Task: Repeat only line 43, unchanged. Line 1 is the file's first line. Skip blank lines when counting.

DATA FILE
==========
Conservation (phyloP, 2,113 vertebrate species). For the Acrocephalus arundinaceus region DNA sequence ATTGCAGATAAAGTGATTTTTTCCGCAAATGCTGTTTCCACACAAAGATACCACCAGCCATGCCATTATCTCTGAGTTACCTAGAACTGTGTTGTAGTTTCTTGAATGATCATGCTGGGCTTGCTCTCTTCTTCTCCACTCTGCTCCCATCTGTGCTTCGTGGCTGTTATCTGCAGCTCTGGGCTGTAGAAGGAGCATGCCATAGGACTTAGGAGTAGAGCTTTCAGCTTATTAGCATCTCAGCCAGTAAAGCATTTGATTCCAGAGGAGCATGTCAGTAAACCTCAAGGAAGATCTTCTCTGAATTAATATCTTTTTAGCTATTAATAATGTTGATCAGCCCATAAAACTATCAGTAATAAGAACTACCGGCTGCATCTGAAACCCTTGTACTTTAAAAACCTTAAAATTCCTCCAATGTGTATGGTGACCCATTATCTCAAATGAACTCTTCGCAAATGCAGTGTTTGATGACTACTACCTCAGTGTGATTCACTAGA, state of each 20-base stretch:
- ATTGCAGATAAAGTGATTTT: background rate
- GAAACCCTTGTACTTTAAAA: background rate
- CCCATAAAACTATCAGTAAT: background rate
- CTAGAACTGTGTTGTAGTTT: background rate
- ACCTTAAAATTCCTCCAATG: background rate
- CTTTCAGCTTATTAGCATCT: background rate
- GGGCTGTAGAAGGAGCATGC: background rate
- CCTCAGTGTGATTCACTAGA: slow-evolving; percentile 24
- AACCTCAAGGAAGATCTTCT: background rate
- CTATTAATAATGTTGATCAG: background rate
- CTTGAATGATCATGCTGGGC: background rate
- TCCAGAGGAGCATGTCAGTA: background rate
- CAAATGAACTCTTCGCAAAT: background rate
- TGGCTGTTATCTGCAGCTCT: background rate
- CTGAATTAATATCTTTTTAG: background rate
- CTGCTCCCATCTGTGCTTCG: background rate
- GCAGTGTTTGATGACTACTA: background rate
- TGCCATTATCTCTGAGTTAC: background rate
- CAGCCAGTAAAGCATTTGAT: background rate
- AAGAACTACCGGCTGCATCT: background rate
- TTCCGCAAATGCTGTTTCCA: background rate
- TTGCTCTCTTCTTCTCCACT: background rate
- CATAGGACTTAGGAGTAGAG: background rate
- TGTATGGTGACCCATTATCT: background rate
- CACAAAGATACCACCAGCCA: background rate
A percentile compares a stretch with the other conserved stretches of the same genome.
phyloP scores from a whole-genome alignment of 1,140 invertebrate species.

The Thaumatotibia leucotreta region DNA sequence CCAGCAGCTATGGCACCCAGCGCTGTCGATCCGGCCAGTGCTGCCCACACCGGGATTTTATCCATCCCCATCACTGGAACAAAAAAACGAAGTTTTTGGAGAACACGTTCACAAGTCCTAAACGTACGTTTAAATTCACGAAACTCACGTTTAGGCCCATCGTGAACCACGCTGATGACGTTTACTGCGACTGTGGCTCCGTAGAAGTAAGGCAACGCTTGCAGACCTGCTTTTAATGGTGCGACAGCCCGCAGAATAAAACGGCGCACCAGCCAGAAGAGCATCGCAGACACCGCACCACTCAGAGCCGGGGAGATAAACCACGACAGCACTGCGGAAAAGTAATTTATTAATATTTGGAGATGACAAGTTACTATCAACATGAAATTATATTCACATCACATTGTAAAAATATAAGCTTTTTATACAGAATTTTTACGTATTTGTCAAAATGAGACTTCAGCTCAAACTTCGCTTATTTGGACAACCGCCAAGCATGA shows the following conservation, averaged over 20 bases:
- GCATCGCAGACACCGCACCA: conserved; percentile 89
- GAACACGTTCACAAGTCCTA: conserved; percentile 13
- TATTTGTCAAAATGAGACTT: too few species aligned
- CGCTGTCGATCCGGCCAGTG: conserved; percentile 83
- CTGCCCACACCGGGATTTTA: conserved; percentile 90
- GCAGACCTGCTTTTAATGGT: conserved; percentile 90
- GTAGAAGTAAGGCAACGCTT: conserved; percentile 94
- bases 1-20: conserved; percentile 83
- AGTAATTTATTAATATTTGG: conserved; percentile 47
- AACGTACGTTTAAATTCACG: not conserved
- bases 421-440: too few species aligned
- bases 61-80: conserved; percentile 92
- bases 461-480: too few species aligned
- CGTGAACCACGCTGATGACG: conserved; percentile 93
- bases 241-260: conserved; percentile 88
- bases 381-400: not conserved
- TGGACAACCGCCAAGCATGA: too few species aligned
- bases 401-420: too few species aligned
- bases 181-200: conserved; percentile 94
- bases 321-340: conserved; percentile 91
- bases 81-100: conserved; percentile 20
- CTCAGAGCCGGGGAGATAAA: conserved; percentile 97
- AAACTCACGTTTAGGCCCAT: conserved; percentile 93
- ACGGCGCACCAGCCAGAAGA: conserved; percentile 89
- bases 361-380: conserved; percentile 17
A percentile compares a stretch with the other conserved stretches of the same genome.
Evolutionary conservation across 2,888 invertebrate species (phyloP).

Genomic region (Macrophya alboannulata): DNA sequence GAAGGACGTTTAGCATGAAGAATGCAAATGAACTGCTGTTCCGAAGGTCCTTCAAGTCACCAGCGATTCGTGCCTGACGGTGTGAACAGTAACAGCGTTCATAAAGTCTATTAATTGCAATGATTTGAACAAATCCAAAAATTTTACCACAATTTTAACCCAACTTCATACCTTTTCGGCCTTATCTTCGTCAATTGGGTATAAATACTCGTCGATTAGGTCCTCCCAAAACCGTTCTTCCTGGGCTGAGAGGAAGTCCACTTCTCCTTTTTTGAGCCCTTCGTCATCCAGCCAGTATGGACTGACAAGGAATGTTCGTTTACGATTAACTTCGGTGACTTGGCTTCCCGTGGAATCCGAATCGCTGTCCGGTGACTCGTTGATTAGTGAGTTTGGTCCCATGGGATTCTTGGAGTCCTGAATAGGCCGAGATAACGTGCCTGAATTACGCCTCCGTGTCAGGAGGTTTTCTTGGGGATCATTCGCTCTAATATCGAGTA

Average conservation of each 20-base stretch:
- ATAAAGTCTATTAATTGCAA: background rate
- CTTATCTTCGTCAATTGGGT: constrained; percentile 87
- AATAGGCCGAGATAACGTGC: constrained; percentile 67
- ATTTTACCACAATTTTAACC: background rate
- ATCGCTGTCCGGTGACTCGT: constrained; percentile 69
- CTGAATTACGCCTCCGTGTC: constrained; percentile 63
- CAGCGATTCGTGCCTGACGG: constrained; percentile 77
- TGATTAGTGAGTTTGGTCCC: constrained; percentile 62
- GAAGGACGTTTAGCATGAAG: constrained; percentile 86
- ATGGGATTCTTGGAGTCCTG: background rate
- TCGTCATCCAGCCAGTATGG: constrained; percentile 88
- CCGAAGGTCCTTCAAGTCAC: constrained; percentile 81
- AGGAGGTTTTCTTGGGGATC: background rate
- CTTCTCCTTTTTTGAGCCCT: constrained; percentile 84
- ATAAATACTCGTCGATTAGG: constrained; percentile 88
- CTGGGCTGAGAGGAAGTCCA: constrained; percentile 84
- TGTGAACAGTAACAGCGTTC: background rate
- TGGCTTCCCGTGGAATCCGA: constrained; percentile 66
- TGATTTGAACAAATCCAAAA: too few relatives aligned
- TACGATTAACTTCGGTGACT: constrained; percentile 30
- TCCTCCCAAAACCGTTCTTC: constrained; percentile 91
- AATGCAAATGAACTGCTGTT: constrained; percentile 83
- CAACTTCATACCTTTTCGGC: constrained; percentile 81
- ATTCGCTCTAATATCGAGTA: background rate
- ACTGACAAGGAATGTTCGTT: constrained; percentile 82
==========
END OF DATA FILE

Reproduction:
- CGTGAACCACGCTGATGACG: conserved; percentile 93